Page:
In a highly symbolic moment once thought "unthinkable", Queen Elizabeth traveled to Northern Ireland on Wednesday and met with Deputy Prime Minister Martin McGuinness, a former commander in the Irish Republican Army. McGuinness was a leading member of the group during years of sectarian violence between the IRA and the British Army, including the Bloody Sunday massacre and a 1979 bombing that killed the Queen's own cousin, Lord Mountbatten.
While the Queen's visit was met with some protests in Belfast that called to mind earlier clashes between Protestant and Catholics in the region, it was a major step forward in the effort to heal many of the old wounds of "The Troubles." It was also a big moment for the Queen who is still marking her Diamond Jubilee this summer with several major and unprecedented events. Previous visits to the country were shrouded in secrecy and she was flown in from offshore as a security precaution. According to the BBC, this is the first visit where Elizabeth actually stayed overnight in Northern Ireland.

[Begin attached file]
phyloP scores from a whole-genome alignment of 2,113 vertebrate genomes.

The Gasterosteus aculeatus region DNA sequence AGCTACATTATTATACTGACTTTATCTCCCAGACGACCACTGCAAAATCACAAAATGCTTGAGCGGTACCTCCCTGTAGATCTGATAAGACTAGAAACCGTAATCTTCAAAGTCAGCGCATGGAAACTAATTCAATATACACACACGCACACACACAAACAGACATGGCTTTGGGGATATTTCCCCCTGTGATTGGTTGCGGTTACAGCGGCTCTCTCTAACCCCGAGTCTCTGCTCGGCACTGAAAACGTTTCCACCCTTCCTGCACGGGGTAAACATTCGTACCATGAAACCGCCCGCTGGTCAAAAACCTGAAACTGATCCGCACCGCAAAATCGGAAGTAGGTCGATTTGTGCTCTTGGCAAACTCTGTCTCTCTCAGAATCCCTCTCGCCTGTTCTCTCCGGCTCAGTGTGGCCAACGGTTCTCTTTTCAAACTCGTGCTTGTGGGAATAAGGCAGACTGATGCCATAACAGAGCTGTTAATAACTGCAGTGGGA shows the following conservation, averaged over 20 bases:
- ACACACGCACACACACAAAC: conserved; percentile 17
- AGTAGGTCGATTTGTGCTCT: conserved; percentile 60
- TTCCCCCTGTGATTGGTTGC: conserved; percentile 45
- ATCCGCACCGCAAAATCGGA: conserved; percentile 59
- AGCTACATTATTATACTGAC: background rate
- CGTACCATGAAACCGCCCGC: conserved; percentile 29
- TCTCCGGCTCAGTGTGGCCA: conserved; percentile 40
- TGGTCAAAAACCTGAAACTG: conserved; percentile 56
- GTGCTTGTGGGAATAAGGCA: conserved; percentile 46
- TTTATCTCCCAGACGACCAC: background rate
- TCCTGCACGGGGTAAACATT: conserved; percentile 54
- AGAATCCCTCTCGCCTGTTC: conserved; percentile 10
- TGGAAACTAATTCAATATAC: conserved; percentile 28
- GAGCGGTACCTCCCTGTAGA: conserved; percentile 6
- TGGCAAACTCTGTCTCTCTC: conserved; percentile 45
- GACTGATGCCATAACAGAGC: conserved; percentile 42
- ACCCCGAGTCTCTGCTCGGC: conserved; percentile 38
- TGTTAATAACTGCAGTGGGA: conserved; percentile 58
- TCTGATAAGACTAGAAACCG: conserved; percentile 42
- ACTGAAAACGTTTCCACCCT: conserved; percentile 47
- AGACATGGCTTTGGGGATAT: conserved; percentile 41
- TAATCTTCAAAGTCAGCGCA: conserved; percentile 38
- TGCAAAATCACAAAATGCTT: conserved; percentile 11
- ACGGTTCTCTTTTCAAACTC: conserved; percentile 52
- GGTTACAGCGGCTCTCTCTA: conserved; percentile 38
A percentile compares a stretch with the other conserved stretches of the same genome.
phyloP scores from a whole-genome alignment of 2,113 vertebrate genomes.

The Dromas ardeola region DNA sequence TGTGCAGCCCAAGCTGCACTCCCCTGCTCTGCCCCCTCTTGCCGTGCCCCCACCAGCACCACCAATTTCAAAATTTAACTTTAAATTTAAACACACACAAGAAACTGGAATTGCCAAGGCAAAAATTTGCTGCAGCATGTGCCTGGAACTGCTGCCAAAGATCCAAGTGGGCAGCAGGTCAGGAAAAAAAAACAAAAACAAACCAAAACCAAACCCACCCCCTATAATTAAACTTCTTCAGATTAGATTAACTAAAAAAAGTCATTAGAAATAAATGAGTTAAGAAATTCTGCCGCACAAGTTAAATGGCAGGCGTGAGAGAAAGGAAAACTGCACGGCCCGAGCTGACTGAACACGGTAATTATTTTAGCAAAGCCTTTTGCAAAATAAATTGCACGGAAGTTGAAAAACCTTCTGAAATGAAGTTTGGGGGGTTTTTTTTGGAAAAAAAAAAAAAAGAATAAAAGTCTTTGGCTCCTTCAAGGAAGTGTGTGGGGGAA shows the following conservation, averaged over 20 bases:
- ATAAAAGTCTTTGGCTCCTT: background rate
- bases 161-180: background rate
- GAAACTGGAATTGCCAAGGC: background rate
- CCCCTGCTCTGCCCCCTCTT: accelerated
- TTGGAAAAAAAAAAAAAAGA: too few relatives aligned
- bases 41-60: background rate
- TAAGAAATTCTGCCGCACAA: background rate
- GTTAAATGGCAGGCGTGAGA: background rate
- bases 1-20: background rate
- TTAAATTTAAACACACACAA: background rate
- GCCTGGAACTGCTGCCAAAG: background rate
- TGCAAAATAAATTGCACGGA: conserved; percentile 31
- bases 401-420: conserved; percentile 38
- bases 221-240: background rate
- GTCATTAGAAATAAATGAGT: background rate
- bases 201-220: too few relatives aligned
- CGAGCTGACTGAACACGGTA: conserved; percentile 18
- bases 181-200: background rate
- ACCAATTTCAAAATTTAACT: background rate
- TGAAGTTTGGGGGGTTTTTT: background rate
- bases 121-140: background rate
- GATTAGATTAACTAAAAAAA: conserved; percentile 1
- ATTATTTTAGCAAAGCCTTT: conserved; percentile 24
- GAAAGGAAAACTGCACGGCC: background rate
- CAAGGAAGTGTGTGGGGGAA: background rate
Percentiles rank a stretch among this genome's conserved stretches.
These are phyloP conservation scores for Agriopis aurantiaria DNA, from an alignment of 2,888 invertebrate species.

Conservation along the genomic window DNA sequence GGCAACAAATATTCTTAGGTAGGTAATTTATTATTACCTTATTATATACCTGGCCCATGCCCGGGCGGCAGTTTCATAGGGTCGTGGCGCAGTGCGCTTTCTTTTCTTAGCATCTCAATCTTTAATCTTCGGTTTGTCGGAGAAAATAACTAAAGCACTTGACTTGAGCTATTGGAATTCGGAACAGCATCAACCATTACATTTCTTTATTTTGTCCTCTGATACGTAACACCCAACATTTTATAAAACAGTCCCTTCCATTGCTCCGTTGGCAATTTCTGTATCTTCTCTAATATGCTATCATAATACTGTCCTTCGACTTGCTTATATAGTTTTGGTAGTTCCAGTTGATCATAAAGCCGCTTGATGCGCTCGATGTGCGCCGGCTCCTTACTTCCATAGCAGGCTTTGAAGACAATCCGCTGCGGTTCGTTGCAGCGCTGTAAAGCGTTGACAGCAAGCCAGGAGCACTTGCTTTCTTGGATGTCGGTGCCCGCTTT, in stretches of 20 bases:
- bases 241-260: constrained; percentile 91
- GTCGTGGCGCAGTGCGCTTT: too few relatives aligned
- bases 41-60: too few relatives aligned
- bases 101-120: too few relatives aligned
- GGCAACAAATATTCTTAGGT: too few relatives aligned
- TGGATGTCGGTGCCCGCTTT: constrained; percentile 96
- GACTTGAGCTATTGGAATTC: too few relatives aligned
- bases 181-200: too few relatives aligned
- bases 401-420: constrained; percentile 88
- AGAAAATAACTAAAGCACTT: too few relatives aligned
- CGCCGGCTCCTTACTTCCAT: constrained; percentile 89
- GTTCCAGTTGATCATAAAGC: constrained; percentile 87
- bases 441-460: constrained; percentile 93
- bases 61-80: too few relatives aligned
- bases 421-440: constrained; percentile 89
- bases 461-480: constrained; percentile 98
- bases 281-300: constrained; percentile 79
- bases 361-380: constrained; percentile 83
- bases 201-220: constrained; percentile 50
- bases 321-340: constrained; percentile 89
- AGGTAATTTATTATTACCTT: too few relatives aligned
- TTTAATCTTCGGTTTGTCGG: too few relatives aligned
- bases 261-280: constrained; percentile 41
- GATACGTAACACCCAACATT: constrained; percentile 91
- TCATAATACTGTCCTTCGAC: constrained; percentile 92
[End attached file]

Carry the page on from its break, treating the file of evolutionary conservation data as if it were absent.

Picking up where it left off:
It was not a formal political visit, but the meeting was a highly orchestrated affair between the Queen and McGuiness' Sinn Fein party, which is the second largest party in the Northern Ireland Assembly, but refuses to let its members take their seats in the main British Parliament. While it won't put an end to the decades of hard feelings between the two sides, it is still being lauded as an important step on the long road to reconciliation and peace.
This article is from the archive of our partner The Wire.
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